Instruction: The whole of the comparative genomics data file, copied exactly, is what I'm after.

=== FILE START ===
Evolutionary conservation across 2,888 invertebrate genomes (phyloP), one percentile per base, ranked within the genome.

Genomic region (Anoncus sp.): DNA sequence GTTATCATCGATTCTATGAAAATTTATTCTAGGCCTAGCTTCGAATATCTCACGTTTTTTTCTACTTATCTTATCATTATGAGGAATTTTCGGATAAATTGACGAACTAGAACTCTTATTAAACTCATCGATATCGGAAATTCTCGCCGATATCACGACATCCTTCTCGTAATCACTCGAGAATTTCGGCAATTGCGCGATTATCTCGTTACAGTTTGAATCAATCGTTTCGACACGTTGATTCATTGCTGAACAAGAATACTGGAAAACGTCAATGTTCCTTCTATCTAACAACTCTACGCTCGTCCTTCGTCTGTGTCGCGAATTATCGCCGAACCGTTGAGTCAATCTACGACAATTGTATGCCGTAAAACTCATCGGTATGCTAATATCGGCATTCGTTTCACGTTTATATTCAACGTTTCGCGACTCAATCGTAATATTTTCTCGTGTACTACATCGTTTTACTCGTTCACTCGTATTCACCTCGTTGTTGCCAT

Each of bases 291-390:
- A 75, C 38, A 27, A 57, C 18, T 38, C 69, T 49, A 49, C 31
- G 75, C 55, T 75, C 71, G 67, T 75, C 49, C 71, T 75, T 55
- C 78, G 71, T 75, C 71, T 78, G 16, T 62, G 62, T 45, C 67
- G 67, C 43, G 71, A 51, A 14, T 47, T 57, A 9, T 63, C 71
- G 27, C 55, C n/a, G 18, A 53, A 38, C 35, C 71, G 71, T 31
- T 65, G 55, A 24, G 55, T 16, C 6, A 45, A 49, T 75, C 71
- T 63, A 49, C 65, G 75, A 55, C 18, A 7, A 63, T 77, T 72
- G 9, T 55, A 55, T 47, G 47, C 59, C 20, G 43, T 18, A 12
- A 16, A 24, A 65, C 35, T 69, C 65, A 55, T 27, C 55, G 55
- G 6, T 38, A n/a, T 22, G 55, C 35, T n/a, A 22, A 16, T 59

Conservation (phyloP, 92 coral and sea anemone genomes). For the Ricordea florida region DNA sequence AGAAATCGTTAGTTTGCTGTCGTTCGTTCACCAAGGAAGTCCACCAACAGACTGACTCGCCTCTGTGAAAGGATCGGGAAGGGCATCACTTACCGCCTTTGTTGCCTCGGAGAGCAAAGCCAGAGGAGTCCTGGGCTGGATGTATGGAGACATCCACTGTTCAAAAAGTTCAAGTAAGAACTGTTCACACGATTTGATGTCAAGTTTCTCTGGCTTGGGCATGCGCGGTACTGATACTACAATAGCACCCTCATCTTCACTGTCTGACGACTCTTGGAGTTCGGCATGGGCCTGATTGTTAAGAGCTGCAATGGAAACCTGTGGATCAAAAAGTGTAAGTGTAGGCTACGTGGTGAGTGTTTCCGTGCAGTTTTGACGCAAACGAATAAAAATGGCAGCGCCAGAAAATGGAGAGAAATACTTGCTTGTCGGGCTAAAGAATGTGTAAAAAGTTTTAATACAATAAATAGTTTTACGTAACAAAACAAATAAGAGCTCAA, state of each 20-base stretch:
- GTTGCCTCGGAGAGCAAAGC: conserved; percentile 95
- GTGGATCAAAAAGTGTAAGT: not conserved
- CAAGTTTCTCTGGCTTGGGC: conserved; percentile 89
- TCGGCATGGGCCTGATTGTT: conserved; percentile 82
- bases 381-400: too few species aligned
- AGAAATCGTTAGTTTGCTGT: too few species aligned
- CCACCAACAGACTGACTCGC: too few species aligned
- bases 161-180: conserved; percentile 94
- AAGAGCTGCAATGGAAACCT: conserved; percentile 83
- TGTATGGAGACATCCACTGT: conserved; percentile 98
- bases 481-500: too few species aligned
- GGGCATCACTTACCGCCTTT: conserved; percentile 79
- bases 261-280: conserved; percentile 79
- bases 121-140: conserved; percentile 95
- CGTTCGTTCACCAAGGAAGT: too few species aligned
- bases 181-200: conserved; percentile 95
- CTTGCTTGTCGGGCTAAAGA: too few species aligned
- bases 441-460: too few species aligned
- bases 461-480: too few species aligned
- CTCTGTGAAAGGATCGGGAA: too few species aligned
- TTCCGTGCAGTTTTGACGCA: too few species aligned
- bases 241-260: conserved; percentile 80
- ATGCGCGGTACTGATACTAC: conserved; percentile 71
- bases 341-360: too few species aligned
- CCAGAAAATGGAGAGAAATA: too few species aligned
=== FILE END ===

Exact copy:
Evolutionary conservation across 2,888 invertebrate genomes (phyloP), one percentile per base, ranked within the genome.

Genomic region (Anoncus sp.): DNA sequence GTTATCATCGATTCTATGAAAATTTATTCTAGGCCTAGCTTCGAATATCTCACGTTTTTTTCTACTTATCTTATCATTATGAGGAATTTTCGGATAAATTGACGAACTAGAACTCTTATTAAACTCATCGATATCGGAAATTCTCGCCGATATCACGACATCCTTCTCGTAATCACTCGAGAATTTCGGCAATTGCGCGATTATCTCGTTACAGTTTGAATCAATCGTTTCGACACGTTGATTCATTGCTGAACAAGAATACTGGAAAACGTCAATGTTCCTTCTATCTAACAACTCTACGCTCGTCCTTCGTCTGTGTCGCGAATTATCGCCGAACCGTTGAGTCAATCTACGACAATTGTATGCCGTAAAACTCATCGGTATGCTAATATCGGCATTCGTTTCACGTTTATATTCAACGTTTCGCGACTCAATCGTAATATTTTCTCGTGTACTACATCGTTTTACTCGTTCACTCGTATTCACCTCGTTGTTGCCAT

Each of bases 291-390:
- A 75, C 38, A 27, A 57, C 18, T 38, C 69, T 49, A 49, C 31
- G 75, C 55, T 75, C 71, G 67, T 75, C 49, C 71, T 75, T 55
- C 78, G 71, T 75, C 71, T 78, G 16, T 62, G 62, T 45, C 67
- G 67, C 43, G 71, A 51, A 14, T 47, T 57, A 9, T 63, C 71
- G 27, C 55, C n/a, G 18, A 53, A 38, C 35, C 71, G 71, T 31
- T 65, G 55, A 24, G 55, T 16, C 6, A 45, A 49, T 75, C 71
- T 63, A 49, C 65, G 75, A 55, C 18, A 7, A 63, T 77, T 72
- G 9, T 55, A 55, T 47, G 47, C 59, C 20, G 43, T 18, A 12
- A 16, A 24, A 65, C 35, T 69, C 65, A 55, T 27, C 55, G 55
- G 6, T 38, A n/a, T 22, G 55, C 35, T n/a, A 22, A 16, T 59

Conservation (phyloP, 92 coral and sea anemone genomes). For the Ricordea florida region DNA sequence AGAAATCGTTAGTTTGCTGTCGTTCGTTCACCAAGGAAGTCCACCAACAGACTGACTCGCCTCTGTGAAAGGATCGGGAAGGGCATCACTTACCGCCTTTGTTGCCTCGGAGAGCAAAGCCAGAGGAGTCCTGGGCTGGATGTATGGAGACATCCACTGTTCAAAAAGTTCAAGTAAGAACTGTTCACACGATTTGATGTCAAGTTTCTCTGGCTTGGGCATGCGCGGTACTGATACTACAATAGCACCCTCATCTTCACTGTCTGACGACTCTTGGAGTTCGGCATGGGCCTGATTGTTAAGAGCTGCAATGGAAACCTGTGGATCAAAAAGTGTAAGTGTAGGCTACGTGGTGAGTGTTTCCGTGCAGTTTTGACGCAAACGAATAAAAATGGCAGCGCCAGAAAATGGAGAGAAATACTTGCTTGTCGGGCTAAAGAATGTGTAAAAAGTTTTAATACAATAAATAGTTTTACGTAACAAAACAAATAAGAGCTCAA, state of each 20-base stretch:
- GTTGCCTCGGAGAGCAAAGC: conserved; percentile 95
- GTGGATCAAAAAGTGTAAGT: not conserved
- CAAGTTTCTCTGGCTTGGGC: conserved; percentile 89
- TCGGCATGGGCCTGATTGTT: conserved; percentile 82
- bases 381-400: too few species aligned
- AGAAATCGTTAGTTTGCTGT: too few species aligned
- CCACCAACAGACTGACTCGC: too few species aligned
- bases 161-180: conserved; percentile 94
- AAGAGCTGCAATGGAAACCT: conserved; percentile 83
- TGTATGGAGACATCCACTGT: conserved; percentile 98
- bases 481-500: too few species aligned
- GGGCATCACTTACCGCCTTT: conserved; percentile 79
- bases 261-280: conserved; percentile 79
- bases 121-140: conserved; percentile 95
- CGTTCGTTCACCAAGGAAGT: too few species aligned
- bases 181-200: conserved; percentile 95
- CTTGCTTGTCGGGCTAAAGA: too few species aligned
- bases 441-460: too few species aligned
- bases 461-480: too few species aligned
- CTCTGTGAAAGGATCGGGAA: too few species aligned
- TTCCGTGCAGTTTTGACGCA: too few species aligned
- bases 241-260: conserved; percentile 80
- ATGCGCGGTACTGATACTAC: conserved; percentile 71
- bases 341-360: too few species aligned
- CCAGAAAATGGAGAGAAATA: too few species aligned